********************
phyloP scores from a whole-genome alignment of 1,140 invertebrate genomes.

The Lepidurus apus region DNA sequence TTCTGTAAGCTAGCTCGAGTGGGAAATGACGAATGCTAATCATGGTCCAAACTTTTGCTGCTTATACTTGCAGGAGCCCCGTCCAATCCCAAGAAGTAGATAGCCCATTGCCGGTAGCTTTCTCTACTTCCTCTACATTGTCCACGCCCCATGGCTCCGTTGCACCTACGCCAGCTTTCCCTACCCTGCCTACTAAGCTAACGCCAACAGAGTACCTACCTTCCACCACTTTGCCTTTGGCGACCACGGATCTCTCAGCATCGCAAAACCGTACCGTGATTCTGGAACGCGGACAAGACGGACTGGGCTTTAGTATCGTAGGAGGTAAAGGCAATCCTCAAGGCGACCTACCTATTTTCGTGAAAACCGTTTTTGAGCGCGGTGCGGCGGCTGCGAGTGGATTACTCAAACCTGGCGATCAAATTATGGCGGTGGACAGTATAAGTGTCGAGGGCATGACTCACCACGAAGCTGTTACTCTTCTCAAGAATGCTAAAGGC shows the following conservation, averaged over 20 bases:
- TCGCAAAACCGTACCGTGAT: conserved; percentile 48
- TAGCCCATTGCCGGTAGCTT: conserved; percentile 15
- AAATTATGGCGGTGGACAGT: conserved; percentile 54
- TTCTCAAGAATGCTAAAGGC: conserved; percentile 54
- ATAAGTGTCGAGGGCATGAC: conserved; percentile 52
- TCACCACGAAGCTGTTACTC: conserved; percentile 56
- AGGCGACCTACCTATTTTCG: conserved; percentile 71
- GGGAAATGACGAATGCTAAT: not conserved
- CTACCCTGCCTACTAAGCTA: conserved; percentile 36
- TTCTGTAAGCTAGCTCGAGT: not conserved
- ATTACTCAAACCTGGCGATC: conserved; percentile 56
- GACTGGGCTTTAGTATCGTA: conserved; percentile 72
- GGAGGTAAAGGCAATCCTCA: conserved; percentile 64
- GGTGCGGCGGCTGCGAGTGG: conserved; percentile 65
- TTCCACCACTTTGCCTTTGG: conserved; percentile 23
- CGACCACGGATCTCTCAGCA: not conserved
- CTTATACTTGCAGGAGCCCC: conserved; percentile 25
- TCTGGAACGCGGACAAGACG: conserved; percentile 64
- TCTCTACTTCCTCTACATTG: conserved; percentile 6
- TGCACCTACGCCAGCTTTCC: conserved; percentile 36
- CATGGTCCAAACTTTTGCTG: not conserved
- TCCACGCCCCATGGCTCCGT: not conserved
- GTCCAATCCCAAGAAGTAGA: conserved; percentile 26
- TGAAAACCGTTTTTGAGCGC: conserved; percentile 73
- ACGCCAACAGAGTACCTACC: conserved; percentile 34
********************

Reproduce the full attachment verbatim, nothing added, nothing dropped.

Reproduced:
phyloP scores from a whole-genome alignment of 1,140 invertebrate genomes.

The Lepidurus apus region DNA sequence TTCTGTAAGCTAGCTCGAGTGGGAAATGACGAATGCTAATCATGGTCCAAACTTTTGCTGCTTATACTTGCAGGAGCCCCGTCCAATCCCAAGAAGTAGATAGCCCATTGCCGGTAGCTTTCTCTACTTCCTCTACATTGTCCACGCCCCATGGCTCCGTTGCACCTACGCCAGCTTTCCCTACCCTGCCTACTAAGCTAACGCCAACAGAGTACCTACCTTCCACCACTTTGCCTTTGGCGACCACGGATCTCTCAGCATCGCAAAACCGTACCGTGATTCTGGAACGCGGACAAGACGGACTGGGCTTTAGTATCGTAGGAGGTAAAGGCAATCCTCAAGGCGACCTACCTATTTTCGTGAAAACCGTTTTTGAGCGCGGTGCGGCGGCTGCGAGTGGATTACTCAAACCTGGCGATCAAATTATGGCGGTGGACAGTATAAGTGTCGAGGGCATGACTCACCACGAAGCTGTTACTCTTCTCAAGAATGCTAAAGGC shows the following conservation, averaged over 20 bases:
- TCGCAAAACCGTACCGTGAT: conserved; percentile 48
- TAGCCCATTGCCGGTAGCTT: conserved; percentile 15
- AAATTATGGCGGTGGACAGT: conserved; percentile 54
- TTCTCAAGAATGCTAAAGGC: conserved; percentile 54
- ATAAGTGTCGAGGGCATGAC: conserved; percentile 52
- TCACCACGAAGCTGTTACTC: conserved; percentile 56
- AGGCGACCTACCTATTTTCG: conserved; percentile 71
- GGGAAATGACGAATGCTAAT: not conserved
- CTACCCTGCCTACTAAGCTA: conserved; percentile 36
- TTCTGTAAGCTAGCTCGAGT: not conserved
- ATTACTCAAACCTGGCGATC: conserved; percentile 56
- GACTGGGCTTTAGTATCGTA: conserved; percentile 72
- GGAGGTAAAGGCAATCCTCA: conserved; percentile 64
- GGTGCGGCGGCTGCGAGTGG: conserved; percentile 65
- TTCCACCACTTTGCCTTTGG: conserved; percentile 23
- CGACCACGGATCTCTCAGCA: not conserved
- CTTATACTTGCAGGAGCCCC: conserved; percentile 25
- TCTGGAACGCGGACAAGACG: conserved; percentile 64
- TCTCTACTTCCTCTACATTG: conserved; percentile 6
- TGCACCTACGCCAGCTTTCC: conserved; percentile 36
- CATGGTCCAAACTTTTGCTG: not conserved
- TCCACGCCCCATGGCTCCGT: not conserved
- GTCCAATCCCAAGAAGTAGA: conserved; percentile 26
- TGAAAACCGTTTTTGAGCGC: conserved; percentile 73
- ACGCCAACAGAGTACCTACC: conserved; percentile 34